Our last snorkel stop took us back to rough waters, but the most beautiful coral. The waves washed over my snorkel sending water down the tube and choking me. I tried to enjoy the scenery though. There were more parrot fish zipping around the coral. Purple coral fans waved as we swam by. A bright blue fish with polka dots hid in pink pasta-like coral. We saw a lot of the same fish, but the coral was more colorful and dazzling. Unfortunately the rough ocean made it tough to enjoy, so we called it quits after 20 minutes.
They dropped us at the Little French Key to round out the day. I was happy to stand on solid ground. A little ginger ale helped. We enjoyed lunch on the deck. Then we swam around to the different seats in the water and hammocks. We drank monkey lalas and played in the shallow clear, turquoise water. We asked to extend our time, so we could soak in more rays and enjoy the amenities a little longer. We also visited the local residents of the island-the kid lions, leopards, capuchin monkeys, toucan, mountain lion, and other birds. The whole interior of the island is a zoo. I wouldn’t pay to visit Little French Key, but it’s definitely fun if it’s included in a tour.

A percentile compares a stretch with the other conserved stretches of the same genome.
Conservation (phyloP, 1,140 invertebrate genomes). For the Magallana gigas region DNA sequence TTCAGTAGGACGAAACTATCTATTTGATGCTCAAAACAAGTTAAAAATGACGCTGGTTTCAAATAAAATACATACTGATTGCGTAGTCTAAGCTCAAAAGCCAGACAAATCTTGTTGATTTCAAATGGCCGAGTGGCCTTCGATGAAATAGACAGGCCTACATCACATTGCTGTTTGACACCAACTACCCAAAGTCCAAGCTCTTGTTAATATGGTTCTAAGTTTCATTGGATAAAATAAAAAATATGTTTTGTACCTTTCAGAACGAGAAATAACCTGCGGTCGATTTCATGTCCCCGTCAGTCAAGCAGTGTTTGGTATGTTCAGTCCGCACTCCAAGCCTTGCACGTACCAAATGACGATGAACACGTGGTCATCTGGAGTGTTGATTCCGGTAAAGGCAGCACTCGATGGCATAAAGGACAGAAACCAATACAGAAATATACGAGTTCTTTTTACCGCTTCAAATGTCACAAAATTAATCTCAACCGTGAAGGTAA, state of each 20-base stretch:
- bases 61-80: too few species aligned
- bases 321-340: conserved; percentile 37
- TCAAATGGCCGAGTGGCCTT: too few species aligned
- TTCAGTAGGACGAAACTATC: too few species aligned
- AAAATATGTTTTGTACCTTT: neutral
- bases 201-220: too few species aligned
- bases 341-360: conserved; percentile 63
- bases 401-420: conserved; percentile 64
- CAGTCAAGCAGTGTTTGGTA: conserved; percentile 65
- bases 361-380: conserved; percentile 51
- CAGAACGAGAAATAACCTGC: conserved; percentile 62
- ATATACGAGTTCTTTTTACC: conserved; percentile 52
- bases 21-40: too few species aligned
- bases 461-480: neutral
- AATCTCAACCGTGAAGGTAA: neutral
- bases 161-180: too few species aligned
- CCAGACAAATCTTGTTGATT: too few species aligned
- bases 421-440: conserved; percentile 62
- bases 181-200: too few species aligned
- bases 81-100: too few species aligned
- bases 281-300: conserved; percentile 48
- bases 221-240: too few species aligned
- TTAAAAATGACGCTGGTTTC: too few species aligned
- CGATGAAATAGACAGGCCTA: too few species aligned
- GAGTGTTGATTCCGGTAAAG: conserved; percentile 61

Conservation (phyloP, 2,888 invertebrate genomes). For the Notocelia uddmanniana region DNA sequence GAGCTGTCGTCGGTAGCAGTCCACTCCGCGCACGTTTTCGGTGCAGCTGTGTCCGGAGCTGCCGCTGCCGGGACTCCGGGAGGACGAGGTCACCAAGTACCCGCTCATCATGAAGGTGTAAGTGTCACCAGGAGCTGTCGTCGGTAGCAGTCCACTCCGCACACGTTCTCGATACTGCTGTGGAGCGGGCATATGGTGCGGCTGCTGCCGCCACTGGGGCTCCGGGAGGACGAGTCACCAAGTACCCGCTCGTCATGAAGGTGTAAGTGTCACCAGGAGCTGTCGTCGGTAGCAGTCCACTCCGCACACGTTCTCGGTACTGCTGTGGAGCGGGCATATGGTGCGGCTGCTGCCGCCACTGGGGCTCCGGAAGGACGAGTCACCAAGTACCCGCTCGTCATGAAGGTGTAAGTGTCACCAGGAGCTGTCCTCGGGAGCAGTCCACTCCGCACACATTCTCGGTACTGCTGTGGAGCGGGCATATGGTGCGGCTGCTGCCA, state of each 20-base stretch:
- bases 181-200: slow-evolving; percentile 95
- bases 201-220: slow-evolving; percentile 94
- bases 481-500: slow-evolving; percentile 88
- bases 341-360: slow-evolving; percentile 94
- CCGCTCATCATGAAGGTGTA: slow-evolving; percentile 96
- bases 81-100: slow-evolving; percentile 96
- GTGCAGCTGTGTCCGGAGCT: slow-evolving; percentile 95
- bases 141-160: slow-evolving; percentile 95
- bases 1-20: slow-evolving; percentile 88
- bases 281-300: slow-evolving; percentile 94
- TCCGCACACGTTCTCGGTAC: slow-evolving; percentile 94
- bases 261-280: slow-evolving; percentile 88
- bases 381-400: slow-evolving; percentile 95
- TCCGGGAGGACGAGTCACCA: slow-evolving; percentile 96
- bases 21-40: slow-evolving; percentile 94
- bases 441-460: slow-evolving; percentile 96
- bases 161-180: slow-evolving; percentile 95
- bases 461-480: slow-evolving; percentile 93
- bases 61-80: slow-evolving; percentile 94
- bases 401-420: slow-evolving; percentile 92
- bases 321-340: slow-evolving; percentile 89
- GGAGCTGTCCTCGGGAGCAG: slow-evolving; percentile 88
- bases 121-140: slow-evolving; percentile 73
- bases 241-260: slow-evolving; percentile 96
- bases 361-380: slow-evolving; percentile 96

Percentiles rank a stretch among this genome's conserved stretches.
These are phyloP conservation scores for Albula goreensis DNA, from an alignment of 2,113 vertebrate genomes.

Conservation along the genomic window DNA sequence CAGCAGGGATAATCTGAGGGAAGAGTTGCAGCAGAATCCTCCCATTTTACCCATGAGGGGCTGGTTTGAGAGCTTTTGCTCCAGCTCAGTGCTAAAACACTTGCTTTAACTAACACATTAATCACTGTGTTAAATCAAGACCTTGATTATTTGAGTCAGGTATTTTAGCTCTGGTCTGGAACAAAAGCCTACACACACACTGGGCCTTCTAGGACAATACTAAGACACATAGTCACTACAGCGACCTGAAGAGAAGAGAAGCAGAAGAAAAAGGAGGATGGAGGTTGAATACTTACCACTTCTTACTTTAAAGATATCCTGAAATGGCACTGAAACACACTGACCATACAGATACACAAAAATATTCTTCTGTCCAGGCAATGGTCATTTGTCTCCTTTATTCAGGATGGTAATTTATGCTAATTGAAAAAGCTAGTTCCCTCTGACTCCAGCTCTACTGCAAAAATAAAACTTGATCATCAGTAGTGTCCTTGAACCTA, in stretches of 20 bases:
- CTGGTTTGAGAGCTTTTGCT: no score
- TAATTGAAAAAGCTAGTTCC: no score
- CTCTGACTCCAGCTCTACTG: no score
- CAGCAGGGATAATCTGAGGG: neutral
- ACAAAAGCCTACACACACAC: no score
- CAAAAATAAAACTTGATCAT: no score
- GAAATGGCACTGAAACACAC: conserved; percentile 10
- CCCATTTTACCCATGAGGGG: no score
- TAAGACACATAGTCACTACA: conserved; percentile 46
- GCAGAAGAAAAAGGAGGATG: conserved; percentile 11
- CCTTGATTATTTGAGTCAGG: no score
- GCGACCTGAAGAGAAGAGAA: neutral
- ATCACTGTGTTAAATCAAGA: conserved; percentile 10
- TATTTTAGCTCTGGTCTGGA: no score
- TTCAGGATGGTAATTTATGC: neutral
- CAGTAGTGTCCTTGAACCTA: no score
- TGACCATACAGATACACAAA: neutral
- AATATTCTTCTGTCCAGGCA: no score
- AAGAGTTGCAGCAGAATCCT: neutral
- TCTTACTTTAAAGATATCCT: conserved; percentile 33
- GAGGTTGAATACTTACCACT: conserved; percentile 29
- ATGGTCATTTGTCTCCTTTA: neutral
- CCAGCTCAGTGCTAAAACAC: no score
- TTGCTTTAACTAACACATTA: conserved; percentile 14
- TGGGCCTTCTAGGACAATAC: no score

We left the island craving more. There’s still so much activities left to enjoy like visiting other beaches and snorkeling spots or zip lining through the jungle. Three days wasn’t nearly enough to enjoy everything the island has to offer. I suggest at least five days spent on the island. It’s definitely worth it!